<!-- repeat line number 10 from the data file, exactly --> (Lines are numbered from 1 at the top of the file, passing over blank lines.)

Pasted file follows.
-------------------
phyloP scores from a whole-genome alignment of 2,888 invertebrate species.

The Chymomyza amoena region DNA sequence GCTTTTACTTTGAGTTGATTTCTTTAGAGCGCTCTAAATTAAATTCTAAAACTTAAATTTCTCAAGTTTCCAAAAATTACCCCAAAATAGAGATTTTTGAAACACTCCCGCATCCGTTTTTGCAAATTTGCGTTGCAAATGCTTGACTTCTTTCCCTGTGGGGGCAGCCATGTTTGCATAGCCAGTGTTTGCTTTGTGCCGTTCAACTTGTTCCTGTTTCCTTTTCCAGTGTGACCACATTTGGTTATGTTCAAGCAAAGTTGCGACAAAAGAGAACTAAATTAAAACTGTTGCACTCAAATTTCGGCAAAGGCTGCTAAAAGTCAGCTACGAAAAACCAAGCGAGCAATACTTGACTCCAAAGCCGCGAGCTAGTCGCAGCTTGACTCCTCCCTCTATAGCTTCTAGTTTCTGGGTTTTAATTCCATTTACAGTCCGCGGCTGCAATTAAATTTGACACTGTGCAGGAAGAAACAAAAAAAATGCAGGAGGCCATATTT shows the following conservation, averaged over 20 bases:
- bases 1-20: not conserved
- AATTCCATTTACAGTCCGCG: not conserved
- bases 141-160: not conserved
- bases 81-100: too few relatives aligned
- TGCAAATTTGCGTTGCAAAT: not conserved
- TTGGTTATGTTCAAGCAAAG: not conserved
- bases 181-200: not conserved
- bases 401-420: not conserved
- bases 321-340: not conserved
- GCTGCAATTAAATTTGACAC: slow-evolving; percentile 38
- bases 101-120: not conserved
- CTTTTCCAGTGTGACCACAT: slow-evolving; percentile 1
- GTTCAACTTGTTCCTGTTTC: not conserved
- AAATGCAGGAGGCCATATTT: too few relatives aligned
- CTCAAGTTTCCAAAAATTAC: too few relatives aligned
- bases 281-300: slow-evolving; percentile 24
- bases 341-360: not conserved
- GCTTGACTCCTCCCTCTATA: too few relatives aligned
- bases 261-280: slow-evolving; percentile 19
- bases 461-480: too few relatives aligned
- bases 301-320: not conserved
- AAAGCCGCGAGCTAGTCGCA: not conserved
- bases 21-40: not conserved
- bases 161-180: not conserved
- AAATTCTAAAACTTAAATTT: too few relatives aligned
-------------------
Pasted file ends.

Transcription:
- bases 401-420: not conserved